Gone Home isn’t a horror game, but it does shoot you up with a distinct feeling of dread as you venture into the Greenbriars’ dark, seemingly abandoned house. “I think the scariness mostly comes from the familiar feeling, the irrational fear of when you get up to go to the bathroom in the middle of the night and you walk past your living room and it’s dark, and you feel weirdly uneasy about it,” Gaynor said. A large area is open to you from the beginning, including your parents’ and sister’s bedrooms, the foyer, the upstairs and downstairs hallways, a family room, and the library. As you travel through these rooms, turning on lights as you go, you find notes and items that hint at what happened here in the months after the family moved in during the fall of 1994. Katie’s mother Janice, a Senior Conservationalist at the Boon County Forestry Service, seems to be spending more time at work than at home. Dad Terry has hit a snag in his career. But the standout plotline involves what happened to Katie’s sister Sam, a high school freshman faced with the stigma of moving into the “insane house” at 1 Arbor Hill, who has a penchant for creative writing and a confusing fascination with a senior named Lonnie.
Some of Katie’s discoveries around the house prompt Sam’s audio diary entries to play, filling in details surrounding the significance of certain items and the events of Sam’s freshman year. “I think the most important thing about the player being Katie, and the protagonist of the story that you’re discovering being her younger sister, is that we wanted Sam to be able to be very open about what had happened to her during this time that the player character wasn’t there. We wanted her to be able to address her diary entries to the player. If someone is being completely honest about what they’ve gone through, you pay attention to that,” Gaynor said. “I think there is a different kind of relationship with two sisters who are a similar age and grow up together, they share a lot. Not always, but in a lot of cases there’s this closeness and openness between sisters, they know a lot about each other and they can be honest with each other. So part of the reason that you’re Sam’s sister, and not her brother, is because we wanted for her to be able to be completely open. You need to be in the shoes of someone that she would totally open up to about what she had gone through.”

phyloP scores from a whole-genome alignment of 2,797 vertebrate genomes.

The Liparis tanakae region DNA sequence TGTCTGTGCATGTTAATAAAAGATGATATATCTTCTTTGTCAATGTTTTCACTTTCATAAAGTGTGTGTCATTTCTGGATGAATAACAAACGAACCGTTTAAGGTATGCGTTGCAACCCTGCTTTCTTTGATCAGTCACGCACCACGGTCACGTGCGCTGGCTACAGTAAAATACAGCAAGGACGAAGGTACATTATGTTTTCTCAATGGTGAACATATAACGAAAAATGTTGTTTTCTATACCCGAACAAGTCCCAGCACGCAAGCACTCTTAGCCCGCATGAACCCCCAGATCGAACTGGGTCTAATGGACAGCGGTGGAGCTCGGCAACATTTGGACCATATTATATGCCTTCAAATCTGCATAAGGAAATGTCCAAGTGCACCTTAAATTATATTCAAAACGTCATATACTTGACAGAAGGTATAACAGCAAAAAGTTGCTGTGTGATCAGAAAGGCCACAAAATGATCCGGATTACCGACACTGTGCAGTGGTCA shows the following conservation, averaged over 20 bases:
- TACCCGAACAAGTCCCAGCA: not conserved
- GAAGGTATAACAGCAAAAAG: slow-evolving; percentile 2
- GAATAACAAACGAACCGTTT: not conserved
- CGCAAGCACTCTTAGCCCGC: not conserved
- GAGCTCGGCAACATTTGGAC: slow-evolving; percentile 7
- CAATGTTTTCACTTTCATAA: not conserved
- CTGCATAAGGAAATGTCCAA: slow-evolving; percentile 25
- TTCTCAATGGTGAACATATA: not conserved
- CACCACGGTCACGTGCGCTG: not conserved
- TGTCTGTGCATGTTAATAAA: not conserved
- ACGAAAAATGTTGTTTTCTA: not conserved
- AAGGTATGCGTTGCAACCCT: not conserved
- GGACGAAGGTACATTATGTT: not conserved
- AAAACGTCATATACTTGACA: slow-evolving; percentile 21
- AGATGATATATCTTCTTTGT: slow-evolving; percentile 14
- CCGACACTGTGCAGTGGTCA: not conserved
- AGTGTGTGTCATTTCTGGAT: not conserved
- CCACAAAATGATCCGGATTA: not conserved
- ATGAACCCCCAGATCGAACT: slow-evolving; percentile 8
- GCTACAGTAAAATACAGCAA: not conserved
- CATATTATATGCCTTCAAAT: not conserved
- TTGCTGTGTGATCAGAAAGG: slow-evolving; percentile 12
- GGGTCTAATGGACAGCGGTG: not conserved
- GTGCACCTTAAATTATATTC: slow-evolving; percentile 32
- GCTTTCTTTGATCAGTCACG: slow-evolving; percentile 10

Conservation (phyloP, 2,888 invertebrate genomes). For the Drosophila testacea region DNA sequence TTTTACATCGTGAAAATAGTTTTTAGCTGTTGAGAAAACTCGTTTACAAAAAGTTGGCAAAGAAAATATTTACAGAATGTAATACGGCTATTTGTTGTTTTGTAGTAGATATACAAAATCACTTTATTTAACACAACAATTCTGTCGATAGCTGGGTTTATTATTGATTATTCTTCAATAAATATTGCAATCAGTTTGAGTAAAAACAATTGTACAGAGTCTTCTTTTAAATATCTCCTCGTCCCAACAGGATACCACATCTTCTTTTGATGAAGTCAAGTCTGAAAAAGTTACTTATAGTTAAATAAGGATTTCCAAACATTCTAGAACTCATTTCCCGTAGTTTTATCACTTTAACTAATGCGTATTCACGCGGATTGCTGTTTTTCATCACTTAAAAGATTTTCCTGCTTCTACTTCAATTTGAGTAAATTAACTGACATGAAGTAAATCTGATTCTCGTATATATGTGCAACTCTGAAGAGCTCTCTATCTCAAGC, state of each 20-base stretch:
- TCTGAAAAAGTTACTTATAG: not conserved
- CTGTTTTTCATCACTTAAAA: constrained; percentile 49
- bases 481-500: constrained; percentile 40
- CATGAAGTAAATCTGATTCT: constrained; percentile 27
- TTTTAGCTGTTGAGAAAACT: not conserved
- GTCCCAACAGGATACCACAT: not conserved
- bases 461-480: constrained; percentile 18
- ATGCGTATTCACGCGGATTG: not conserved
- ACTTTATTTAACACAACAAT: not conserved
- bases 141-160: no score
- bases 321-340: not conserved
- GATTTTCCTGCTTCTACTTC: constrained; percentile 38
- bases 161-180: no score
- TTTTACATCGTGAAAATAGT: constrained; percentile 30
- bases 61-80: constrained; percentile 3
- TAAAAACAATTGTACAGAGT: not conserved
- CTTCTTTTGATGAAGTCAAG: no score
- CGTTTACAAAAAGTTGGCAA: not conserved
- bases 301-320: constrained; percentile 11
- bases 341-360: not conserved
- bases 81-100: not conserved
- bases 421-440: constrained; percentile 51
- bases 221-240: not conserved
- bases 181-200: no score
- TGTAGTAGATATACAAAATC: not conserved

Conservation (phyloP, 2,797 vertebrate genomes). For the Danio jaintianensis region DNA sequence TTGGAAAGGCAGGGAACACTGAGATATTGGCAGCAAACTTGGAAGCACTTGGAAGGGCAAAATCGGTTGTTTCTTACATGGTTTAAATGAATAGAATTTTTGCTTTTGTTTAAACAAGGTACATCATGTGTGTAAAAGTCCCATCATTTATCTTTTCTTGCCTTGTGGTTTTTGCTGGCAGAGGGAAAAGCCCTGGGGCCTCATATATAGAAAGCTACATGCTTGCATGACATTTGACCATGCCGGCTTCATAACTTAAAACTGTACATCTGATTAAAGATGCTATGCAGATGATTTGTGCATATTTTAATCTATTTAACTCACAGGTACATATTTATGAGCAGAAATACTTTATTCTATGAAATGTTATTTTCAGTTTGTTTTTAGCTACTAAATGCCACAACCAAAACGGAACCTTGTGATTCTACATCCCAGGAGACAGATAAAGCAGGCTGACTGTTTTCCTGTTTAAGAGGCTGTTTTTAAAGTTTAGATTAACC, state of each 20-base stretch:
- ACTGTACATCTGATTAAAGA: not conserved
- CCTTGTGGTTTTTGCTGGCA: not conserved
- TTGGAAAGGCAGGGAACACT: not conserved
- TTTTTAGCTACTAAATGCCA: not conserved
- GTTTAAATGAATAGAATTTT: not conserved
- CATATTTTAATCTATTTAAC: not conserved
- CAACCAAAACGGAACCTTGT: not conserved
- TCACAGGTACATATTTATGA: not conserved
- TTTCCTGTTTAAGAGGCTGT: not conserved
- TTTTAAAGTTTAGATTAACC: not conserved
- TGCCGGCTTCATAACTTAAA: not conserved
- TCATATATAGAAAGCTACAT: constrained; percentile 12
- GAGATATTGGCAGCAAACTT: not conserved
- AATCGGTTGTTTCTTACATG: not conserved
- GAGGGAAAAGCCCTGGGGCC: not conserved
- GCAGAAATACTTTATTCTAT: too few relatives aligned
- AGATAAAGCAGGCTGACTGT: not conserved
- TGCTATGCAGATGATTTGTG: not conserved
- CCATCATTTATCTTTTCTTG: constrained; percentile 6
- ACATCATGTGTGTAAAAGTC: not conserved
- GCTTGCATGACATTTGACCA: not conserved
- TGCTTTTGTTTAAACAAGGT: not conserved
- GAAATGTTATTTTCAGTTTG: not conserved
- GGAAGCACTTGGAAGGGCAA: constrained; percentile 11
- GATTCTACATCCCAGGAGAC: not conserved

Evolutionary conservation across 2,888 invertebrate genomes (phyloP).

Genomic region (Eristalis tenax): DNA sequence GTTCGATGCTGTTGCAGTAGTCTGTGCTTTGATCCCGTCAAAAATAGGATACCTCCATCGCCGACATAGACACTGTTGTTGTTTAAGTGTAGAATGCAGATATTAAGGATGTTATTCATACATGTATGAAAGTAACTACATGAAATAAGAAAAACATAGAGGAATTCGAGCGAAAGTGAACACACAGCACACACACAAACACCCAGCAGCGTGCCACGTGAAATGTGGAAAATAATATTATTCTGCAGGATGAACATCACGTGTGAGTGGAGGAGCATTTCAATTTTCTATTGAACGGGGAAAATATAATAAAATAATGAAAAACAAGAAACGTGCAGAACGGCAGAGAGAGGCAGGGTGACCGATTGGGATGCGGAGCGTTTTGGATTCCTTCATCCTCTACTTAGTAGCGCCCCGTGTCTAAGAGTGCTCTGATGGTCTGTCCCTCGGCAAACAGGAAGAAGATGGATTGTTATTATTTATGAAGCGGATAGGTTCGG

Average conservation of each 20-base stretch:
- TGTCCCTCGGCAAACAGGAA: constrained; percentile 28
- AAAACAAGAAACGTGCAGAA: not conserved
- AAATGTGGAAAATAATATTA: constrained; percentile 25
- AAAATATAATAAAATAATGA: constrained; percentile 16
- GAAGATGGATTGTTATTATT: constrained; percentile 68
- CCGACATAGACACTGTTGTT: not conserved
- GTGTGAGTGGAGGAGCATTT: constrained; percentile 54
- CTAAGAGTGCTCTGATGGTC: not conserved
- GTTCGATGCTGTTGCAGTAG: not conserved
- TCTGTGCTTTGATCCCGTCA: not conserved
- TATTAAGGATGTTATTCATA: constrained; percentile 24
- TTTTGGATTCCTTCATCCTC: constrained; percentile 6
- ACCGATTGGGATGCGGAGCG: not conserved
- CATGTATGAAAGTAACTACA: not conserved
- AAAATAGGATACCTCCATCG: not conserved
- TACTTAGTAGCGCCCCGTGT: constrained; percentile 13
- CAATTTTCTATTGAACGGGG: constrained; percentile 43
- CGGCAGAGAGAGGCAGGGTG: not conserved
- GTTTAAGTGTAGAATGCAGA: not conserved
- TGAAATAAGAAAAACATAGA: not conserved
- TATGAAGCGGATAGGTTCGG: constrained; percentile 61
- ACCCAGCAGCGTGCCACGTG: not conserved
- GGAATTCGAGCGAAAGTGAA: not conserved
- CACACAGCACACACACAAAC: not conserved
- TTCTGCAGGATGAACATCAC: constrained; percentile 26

In the portion I played, this convention really paid off. Each time I uncovered one of Sam’s audio diaries I had a sense of accomplishment that rivaled any satisfaction I would have felt upon solving a puzzle. And that’s a good thing, because Gone Home is essentially devoid of puzzles. You’ll open doors and drawers to see what’s inside, pick up letters and read them, rotate items to look for notes written on the back, and even stash certain items away in your backpack, but you’ll never use-something-on-something in the conventional, adventure gamey sense. “I hope that Gone Home is the kind of game that point-and-click adventure gamers will be interested in, because it doesn’t have a lot of stuff that is traditionally associated with point-and-clicks. It doesn’t have any puzzles. There are locked doors and you can find the key for them, but our core [gameplay is] exploration. What do you do in this game? You explore. You don’t open a door by solving a puzzle, you open it by exploring enough to find a key,” Gaynor explained. “The thing I think is somewhat unique about Gone Home, compared to a game that’s about solving the puzzles and also has this [story] stuff on the side, is that the only thing to do in Gone Home is discover the story. And so, if you’re playing the game at all, that’s why you’re playing it.”